We drove back to Mina Clavero to get some lunch at a well-known hotel in the town called Hotel Rossetti. Max and I ordered a Quilmes Cristal,which is a pale larger of the Quilmes series. Although it is extremely popular in Argentina, I found it to be very bland. However, since it was very sunny the beer was drank. Max recommended I order a dish found all across Latin America called humita. Max said there are many different varieties of humitas. In the restaurant they had humita soup, which Max said was good. It was essentially a sweet corn soup with onion, cheese and herbs. It reminded me of French onion soup but with sweet corn. It was extremely tasty but I felt it was very heavy to eat during a hot day in Argentina. I needed to finish the bottle of cervesa to cool down after it!
Soon we were back on the road and left Mina Clavero in the direction towards Córdoba city to reach a town called Alta Gracia. In between the mountainous area of Mina Clavero and Alta Gracia is one of Argentina’s world rally tracks. This road is mostly by-passed as it is a gravel and mud track with numerous potholes. Max drives a 4×4 and we could not turn down an opportunity to drive on a rickety uncharted road in an extraordinary region. It is a place you would not want to break-down or have an accident, as this place is isolated and has many sharp turns along big drops, but we were buckled up and ready!
After surviving the drive across the rally track, we arrived at Alta Gracia. Our main reason for driving to this town was to visit the Museo Casa de Ernesto “Che” Guevara – the Che Guevara museum. This town is very close to Córdoba city so it is worth visiting for any passer-by’s to learn about one of the most famous Argentinian figures, who also has Irish roots as his full name is Ernesto ‘Che’ Guevara Lynch! Che Guevara’s family moved to Alta Gracia, as Che suffered from asthma and the dry climate of this area alleviated his condition. Che spent most of his childhood and adolescence here. The museum contains excellent photographs and memorabilia from Che’s early life. It is an exceptional museum to visit, especially for the cheap entrance ticket, or even just to walk around the foothills where Che Guevara grew up.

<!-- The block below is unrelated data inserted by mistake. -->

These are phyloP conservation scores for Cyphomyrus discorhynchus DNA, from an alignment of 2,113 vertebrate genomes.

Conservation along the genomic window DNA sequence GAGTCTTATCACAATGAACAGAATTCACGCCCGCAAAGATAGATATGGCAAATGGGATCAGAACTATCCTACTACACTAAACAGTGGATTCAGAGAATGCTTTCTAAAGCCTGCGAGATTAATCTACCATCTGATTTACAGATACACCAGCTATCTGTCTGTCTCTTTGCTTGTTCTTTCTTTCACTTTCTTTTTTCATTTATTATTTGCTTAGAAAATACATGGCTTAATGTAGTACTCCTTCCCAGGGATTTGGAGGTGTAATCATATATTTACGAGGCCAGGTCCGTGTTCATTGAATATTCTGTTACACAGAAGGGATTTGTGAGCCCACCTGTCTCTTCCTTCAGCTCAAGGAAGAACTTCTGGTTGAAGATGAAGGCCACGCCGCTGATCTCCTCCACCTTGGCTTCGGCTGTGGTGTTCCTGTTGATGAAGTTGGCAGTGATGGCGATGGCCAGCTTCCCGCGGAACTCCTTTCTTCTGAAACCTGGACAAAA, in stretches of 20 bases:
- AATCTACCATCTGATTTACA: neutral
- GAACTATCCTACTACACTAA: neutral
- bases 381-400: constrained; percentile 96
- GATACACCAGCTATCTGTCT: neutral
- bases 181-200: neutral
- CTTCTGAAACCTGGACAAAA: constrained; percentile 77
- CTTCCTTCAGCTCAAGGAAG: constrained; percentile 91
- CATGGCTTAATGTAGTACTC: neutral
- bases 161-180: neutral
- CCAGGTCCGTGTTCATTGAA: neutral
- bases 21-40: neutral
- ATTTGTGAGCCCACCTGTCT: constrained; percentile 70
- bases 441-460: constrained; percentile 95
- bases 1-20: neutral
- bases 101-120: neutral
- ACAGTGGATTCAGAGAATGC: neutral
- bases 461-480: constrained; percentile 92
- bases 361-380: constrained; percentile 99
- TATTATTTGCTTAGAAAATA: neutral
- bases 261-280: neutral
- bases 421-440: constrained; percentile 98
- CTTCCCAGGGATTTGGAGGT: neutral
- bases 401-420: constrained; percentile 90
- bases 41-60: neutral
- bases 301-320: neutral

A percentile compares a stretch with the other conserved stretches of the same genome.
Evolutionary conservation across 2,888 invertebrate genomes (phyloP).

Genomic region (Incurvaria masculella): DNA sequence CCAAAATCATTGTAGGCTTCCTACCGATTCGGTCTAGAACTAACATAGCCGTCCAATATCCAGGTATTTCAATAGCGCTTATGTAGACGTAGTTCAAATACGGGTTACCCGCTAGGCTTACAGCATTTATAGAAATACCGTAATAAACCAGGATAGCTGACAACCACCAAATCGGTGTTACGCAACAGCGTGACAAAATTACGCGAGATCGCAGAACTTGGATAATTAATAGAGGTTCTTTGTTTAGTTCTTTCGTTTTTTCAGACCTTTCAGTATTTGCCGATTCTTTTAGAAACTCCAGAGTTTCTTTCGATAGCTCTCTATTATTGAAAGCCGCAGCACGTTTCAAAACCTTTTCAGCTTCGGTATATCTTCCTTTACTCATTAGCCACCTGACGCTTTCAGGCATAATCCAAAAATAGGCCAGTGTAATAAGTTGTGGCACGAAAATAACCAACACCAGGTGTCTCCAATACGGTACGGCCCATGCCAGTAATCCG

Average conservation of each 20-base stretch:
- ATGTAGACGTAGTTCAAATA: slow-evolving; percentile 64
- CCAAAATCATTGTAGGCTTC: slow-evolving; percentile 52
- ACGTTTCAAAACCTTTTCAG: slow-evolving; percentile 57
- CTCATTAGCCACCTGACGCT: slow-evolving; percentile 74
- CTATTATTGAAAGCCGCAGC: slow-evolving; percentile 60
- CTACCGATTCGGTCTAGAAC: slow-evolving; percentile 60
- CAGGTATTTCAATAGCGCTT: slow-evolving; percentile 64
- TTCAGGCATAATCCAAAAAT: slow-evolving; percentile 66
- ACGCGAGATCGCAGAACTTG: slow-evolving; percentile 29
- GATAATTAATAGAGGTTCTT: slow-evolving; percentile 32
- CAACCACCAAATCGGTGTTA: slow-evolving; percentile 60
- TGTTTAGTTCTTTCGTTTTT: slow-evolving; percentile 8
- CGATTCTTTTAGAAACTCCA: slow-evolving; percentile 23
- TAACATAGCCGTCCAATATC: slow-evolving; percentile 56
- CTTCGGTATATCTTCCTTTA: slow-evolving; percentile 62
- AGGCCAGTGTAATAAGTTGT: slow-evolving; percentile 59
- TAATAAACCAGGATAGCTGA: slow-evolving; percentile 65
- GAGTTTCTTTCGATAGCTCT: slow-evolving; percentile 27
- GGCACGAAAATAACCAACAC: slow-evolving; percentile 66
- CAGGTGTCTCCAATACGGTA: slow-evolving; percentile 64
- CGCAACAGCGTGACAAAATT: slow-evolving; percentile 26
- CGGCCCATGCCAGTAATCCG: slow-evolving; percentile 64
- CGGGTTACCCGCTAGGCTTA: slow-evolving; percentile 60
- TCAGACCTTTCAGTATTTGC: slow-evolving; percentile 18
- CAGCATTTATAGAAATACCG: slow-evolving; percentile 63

We drove back to Mina Clavero to relax and go for an evening meal with friends in a restaurant called Lo de Jorge, located in the centre of the town. The restaurant is renowned for their excellent dishes and high quality beef. It is best to eat there at night time when you can taste the delights of their remarkable barbequed food. I became very familiar with asados but when I arrived into Lo de Jorge I was struck with what I saw – a two sided barbecue with almost every cut of a single cow in the middle. I was fascinated by what I saw that I had to take a photograph. Much to my surprise, Argentinian tourists were taking photographs of the asado too, as they saw nothing like it before! We were seated at a table near the barbeque and enjoying ice cold cervesa while watching the spectacle. We were all served big chunks of beef and ate them like carnivores. The reputation of Lo de Jorge is well deserved because it was easily the nicest restaurant I went to during my travels. I only realised several years afterwards that Lo de Jorge is recommended in the the ‘travelers bible’ – the Rough Guide. It is definitely worth a visit. It was a fantastic last night, off the beaten track in the province of Córdoba. It was a place I truly missed when I left for Buenos Aires.